Background: Colorectal cancer (CRC) is the third most common cancer worldwide and the second leading cause of cancer mortality. Acute adverse effects (AEs) from CRC treatments (surgery, chemotherapy, radiation therapy) may cause dose limitations and/or treatment discontinuation. Chronic AEs may include bowel symptoms, fatigue, anxiety, depression, and sarcopenic obesity. These acute and chronic AEs significantly impact quality of life (QoL). A comprehensive understanding of the pathophysiological mechanism(s) driving these AEs is lacking. Evidence supports the hypothesis that the gut microbiota may be an integrative point in the pathogenesis of several AEs. Dysbiosis alters the normal function of the gut and gut-brain-axis. CRC treatments can lead to dysbiosis and in turn may drive acute and chronic AEs. Our aims are to explore how CRC treatment affects the microbiota and the further path to recovery. Methods: A prospective feasibility study of n=35 participants in Calgary, Alberta of stage I-III CRC patients to evaluate: 1) The feasibility of collecting microbiota samples at diagnosis to one-year post diagnosis; 2) Longitudinal changes to microbiota over a 1-year period; and 3) Preliminary associations between changes in the microbiota and treatment completion, treatment AEs, clinical and tumor characteristics, and changes to patient reported outcomes (PROs). Inclusion: Newly diagnosed stage I-III CRC, aged ≥18, English speaking, and willing to provide 4 fecal samples. Exclusion: Inflammatory bowel disease, hereditary CRC syndromes, or stage IV. Convenience sampling will be used. Feasibility will include recruitment and retention rates, adherence to specimen collection protocols, specimen quality, and patient satisfaction. Microbiota will be evaluated using longitudinal fecal sampling for metabolomics, culture, and mechanistic studies to examine intra-individual differences in microbiota (α and b diversity). Shotgun sequencing libraries will be prepared to generate approximately 4M 150 bp read pairs/sample. Clinical data on tumor characteristics, treatments, and treatment AEs will be abstracted from medical records. Demographic data and a battery of PROs (diet, physical activity, depression, anxiety, QoL, CRC symptoms, cognitive function, and fatigue using validated questionnaires) will be collected. Results: This study will determine the feasibility of longitudinal prospective collection of biospecimen, clinical, and PROs in newly diagnosed stage I-III CRC patients. This study will also provide preliminary data on changes to the gut microbiota as a result of treatments and how these changes may in turn impact clinical and PROs. Conclusions: This novel investigation into dysbiosis as an integrative point driving CRC treatment AEs is timely and warranted given the persistence of debilitating problems post CRC treatment. Building on data from this project we plan to conduct a population-based cohort study. Our goal is to ultimately inform interventions to manage treatment AEs, improve clinical outcomes, and improve QoL for CRC survivors.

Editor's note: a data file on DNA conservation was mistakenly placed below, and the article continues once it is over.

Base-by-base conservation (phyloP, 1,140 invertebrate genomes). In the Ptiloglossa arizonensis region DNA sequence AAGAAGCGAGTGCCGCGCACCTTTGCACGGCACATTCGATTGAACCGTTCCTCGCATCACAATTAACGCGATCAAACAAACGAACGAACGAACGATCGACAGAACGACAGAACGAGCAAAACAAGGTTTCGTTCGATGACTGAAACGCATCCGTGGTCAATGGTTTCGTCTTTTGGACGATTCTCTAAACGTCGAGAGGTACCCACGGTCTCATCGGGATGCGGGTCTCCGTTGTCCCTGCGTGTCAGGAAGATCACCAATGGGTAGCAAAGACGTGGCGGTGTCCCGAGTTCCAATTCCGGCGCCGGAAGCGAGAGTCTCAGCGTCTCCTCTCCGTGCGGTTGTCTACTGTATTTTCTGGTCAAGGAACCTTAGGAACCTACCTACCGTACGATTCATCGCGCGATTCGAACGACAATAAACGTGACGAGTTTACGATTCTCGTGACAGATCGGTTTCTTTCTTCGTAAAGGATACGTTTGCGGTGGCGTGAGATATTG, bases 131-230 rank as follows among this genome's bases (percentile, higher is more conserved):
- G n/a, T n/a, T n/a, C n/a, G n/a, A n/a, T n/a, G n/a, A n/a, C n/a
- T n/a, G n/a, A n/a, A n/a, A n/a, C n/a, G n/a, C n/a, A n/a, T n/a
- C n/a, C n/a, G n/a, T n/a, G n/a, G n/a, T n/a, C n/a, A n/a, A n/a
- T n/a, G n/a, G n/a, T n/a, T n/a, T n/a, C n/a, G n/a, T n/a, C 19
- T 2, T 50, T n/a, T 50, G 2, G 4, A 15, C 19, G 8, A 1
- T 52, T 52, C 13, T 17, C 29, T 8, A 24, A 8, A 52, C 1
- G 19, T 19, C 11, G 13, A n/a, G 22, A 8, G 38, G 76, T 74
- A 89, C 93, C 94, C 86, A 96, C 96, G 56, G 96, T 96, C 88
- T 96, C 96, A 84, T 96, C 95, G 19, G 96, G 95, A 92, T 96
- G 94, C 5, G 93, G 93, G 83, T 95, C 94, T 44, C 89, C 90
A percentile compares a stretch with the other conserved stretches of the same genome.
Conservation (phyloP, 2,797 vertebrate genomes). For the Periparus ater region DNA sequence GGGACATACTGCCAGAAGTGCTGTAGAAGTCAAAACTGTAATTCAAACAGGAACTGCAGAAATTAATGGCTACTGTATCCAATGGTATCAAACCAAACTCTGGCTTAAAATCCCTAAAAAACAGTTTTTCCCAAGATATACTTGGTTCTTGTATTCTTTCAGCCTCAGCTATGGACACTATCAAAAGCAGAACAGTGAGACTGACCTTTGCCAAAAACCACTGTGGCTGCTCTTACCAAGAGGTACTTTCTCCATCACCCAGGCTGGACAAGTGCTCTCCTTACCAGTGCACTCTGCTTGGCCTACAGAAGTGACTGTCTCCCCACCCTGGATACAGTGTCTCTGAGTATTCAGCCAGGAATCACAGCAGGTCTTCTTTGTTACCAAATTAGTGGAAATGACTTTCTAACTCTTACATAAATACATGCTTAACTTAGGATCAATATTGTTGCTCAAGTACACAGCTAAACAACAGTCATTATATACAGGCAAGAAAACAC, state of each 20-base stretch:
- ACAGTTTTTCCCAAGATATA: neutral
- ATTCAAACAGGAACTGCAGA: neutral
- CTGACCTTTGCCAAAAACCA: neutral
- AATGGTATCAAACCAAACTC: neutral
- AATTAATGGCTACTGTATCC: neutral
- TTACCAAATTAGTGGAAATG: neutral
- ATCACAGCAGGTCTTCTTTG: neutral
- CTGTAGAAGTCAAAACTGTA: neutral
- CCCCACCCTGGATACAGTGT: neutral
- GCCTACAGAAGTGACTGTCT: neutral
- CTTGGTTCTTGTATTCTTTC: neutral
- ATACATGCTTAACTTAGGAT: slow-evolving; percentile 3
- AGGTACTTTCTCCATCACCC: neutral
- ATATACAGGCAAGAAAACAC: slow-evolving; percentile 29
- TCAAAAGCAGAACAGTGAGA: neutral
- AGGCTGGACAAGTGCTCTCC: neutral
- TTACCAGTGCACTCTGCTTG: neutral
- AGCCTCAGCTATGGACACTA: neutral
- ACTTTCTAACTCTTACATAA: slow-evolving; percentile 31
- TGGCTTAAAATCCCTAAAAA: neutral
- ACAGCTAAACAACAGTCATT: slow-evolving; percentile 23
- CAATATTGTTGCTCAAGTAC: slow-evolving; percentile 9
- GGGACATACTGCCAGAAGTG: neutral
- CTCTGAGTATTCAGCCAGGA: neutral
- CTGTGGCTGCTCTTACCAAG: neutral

Citation Format: Colleen Ann Cuthbert, Kathy McCoy, Anthony MacLean, Lin Yang, May Lynn Quan, Donald Buie. Investigating the effects of cancer treatment on gut microbiota in colorectal cancer patients: Study protocol [abstract]. In: Proceedings of the AACR Special Conference on Colorectal Cancer; 2022 Oct 1-4; Portland, OR. Philadelphia (PA): AACR; Cancer Res 2022;82(23 Suppl_1):Abstract nr B005.